Owenson: Exactly. I think that’s certainly the case, and they have a particular ideology.

HSToday: But isn’t there a clear distinction between right and wrong?

Owenson: Certainly in my mind there is, yeah. Initially, when I started working on Tor, I subscribed to the freedom viewpoint, and after years of studying it I’ve come full circle and have realized that it does some real harm. It’s a bunch of ideological young people developing these tools who don’t realize, who haven’t seen the harm that can potentially be caused… Their view is that any kind of censorship is bad, and so they’re not willing to engage in censorship, although I personally don’t think anyone objects to blocking some of those sites and making Tor more easily trackable for law enforcement.

HSToday: What are the new challenges with mapping the dark web?

Owenson: So, there are two versions of the dark web. There’s the old version, which is still the dominant version. It’s very much possible to map that, and there is a new version now available and people will slowly migrate toward it. It is difficult to learn about all of the sites that are on it, and the only way that you would find out about a site is if someone gave you a link or you were to find a link somewhere. So, there’s the risk over the next few years that we may have less visibility of what takes place on the dark web as a result of this new mechanism which they are introducing.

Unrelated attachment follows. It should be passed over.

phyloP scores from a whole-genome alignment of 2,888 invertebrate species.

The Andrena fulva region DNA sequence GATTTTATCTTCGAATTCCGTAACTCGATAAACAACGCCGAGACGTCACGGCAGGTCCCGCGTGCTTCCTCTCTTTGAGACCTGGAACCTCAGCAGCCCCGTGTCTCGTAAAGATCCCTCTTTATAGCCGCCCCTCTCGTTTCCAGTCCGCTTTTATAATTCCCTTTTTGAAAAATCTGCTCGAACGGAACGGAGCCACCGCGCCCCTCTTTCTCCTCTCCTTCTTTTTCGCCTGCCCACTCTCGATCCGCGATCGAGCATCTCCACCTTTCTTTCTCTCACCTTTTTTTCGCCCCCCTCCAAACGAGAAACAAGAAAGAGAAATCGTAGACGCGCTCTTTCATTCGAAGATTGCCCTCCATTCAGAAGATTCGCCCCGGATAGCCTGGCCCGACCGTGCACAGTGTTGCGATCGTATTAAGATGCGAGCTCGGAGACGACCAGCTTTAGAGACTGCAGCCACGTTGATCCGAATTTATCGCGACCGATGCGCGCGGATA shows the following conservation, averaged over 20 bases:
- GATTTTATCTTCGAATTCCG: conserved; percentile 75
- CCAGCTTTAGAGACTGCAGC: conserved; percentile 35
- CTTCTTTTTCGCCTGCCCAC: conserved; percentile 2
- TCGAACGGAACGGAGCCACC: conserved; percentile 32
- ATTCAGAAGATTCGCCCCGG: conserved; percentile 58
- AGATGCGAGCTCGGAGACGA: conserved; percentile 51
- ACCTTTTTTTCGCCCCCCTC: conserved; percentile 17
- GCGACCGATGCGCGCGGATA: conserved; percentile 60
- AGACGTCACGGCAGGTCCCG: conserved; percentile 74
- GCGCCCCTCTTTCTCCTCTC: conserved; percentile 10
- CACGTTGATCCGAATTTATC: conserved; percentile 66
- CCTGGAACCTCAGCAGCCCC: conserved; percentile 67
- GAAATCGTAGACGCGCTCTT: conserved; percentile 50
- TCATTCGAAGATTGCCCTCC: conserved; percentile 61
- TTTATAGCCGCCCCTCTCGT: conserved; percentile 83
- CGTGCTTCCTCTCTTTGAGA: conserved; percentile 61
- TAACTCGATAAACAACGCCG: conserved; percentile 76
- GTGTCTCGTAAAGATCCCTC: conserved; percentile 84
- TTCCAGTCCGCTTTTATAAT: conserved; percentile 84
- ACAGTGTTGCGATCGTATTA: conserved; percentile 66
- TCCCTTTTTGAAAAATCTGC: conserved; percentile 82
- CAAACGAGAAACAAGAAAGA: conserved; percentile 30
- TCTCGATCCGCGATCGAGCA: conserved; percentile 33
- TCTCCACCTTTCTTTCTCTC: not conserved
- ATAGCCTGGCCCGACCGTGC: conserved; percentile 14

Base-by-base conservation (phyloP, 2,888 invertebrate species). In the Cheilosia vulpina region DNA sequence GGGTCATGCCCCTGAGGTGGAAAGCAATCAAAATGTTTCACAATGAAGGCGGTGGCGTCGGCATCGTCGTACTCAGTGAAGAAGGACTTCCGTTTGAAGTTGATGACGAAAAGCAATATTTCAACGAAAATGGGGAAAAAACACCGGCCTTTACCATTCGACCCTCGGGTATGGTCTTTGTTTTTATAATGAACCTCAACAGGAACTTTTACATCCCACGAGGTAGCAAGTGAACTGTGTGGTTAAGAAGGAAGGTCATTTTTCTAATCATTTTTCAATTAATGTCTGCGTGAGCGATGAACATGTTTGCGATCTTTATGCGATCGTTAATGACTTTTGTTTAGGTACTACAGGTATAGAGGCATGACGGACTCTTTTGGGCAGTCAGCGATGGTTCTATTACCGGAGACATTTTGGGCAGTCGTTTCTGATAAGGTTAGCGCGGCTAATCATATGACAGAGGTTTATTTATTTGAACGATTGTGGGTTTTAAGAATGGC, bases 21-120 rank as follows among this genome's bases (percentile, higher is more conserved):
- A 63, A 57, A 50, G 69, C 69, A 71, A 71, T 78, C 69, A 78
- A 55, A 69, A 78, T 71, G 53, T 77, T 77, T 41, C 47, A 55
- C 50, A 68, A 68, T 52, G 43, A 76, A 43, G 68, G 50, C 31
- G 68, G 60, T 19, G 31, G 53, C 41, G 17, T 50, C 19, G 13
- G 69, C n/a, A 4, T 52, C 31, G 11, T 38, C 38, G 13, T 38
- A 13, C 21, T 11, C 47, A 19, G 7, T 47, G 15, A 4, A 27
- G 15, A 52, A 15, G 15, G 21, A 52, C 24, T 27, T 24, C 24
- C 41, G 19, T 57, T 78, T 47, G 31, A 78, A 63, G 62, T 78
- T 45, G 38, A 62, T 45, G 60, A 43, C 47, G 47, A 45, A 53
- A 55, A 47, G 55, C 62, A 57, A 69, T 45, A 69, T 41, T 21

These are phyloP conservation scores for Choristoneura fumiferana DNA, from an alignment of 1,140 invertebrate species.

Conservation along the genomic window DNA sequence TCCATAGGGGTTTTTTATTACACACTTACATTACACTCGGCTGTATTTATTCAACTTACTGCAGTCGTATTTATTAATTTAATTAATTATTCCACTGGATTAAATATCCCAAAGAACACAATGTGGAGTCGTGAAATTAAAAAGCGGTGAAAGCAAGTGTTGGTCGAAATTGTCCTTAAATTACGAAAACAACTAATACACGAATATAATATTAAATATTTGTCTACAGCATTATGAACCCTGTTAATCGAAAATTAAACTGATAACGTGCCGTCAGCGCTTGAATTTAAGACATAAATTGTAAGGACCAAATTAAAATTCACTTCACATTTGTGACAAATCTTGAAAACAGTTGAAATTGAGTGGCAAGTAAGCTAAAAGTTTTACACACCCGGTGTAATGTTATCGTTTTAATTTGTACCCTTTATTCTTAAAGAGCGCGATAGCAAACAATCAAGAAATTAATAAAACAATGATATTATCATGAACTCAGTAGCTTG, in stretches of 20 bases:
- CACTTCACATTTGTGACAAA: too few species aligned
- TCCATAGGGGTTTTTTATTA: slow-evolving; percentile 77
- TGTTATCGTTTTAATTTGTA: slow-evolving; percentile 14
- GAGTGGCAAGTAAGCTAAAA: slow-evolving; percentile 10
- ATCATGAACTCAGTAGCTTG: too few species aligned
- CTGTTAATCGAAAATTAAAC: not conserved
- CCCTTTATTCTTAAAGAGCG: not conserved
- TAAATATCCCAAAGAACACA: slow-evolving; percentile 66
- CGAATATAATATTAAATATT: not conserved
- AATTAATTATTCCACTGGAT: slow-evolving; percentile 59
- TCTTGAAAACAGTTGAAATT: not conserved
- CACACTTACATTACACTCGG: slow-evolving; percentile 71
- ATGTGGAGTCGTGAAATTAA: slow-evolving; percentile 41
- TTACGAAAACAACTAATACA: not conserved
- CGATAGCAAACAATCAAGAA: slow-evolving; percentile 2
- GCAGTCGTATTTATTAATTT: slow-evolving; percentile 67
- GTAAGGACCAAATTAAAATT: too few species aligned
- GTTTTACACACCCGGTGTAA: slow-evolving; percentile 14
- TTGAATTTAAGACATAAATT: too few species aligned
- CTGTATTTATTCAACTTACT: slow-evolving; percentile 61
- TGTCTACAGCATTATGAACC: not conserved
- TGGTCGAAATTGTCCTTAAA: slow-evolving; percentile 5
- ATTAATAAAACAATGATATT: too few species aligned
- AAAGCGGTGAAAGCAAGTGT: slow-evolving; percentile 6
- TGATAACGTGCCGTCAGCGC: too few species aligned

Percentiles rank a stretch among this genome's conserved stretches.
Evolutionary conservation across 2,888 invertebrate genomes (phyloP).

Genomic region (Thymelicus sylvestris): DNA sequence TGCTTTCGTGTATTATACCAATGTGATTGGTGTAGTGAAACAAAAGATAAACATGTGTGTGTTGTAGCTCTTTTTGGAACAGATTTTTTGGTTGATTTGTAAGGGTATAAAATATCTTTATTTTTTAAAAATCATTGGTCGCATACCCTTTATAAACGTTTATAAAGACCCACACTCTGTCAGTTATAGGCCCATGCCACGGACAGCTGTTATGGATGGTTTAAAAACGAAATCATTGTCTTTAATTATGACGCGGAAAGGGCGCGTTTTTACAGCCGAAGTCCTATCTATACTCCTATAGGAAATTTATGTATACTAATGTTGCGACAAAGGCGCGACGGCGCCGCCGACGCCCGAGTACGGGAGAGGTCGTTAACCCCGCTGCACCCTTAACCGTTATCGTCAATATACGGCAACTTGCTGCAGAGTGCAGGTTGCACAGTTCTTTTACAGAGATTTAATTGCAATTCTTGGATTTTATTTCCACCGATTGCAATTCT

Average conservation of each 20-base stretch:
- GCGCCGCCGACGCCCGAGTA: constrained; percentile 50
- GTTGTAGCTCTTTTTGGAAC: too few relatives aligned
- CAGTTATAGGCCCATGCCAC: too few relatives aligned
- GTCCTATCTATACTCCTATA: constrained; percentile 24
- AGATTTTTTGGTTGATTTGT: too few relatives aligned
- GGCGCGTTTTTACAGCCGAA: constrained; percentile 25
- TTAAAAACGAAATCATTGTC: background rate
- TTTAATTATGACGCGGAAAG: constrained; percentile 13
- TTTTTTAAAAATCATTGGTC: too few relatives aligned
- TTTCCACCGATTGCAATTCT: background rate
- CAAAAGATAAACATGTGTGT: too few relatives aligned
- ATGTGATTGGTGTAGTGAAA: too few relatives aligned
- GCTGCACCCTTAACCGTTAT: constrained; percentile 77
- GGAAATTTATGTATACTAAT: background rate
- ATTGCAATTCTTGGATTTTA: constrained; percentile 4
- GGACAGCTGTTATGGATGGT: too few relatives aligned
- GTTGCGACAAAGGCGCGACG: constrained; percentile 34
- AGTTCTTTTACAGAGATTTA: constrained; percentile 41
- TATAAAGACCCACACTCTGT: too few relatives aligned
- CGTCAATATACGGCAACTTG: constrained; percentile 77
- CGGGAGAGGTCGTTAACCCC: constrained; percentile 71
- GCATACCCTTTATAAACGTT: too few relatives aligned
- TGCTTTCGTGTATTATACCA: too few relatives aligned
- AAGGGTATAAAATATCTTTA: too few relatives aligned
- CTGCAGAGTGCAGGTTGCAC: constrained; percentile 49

HSToday: What is the potential impact on law enforcement?

Owenson: The reality is that if you run a criminal site, you want people to come visit it, so it tends to be linked somewhere. In its current state, we’ve found that people go to 98 percent of the sites just by following hyperlinks, so even though you can’t find the full list, you can still follow these sites, but the risk is that there will be sites which are only known to certain communities that law enforcement would never find out about.

HSToday: Invite-only sites.

Owenson: Exactly. And we’ve seen this with child-abuse sites over the last few years. There are invite-only child-abuse communities.

HSToday: The upside is that groups suffering under totalitarian regimes around the world can communicate anonymously.

Owenson: This is the benefit of Tor, that it facilitates human-rights activists in repressive regimes. I’m a scientist, and with evidence to support these things the evidence of that is quite weak, but it is difficult to collect that evidence.

HSToday: So, it’s easier to quantify the minuses of Tor rather than the plusses?

Owenson: It’s very easy to see the minuses and to measure them. We find it very easy to find the negative side of Tor, when you look at real prosecutions and real harm caused. I’m not saying they don’t exist, but it’s very difficult to find evidence of alleged good uses. I wonder why the U.S. government continues to fund it, to be honest, particularly given it’s anti-U.S. stance.

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Multimedia journalist James Cullum has reported for over a decade to newspapers, magazines and websites in the D.C. metro area. He excels at finding order in chaotic environments, from slave liberations in South Sudan to the halls of the power in Washington, D.C.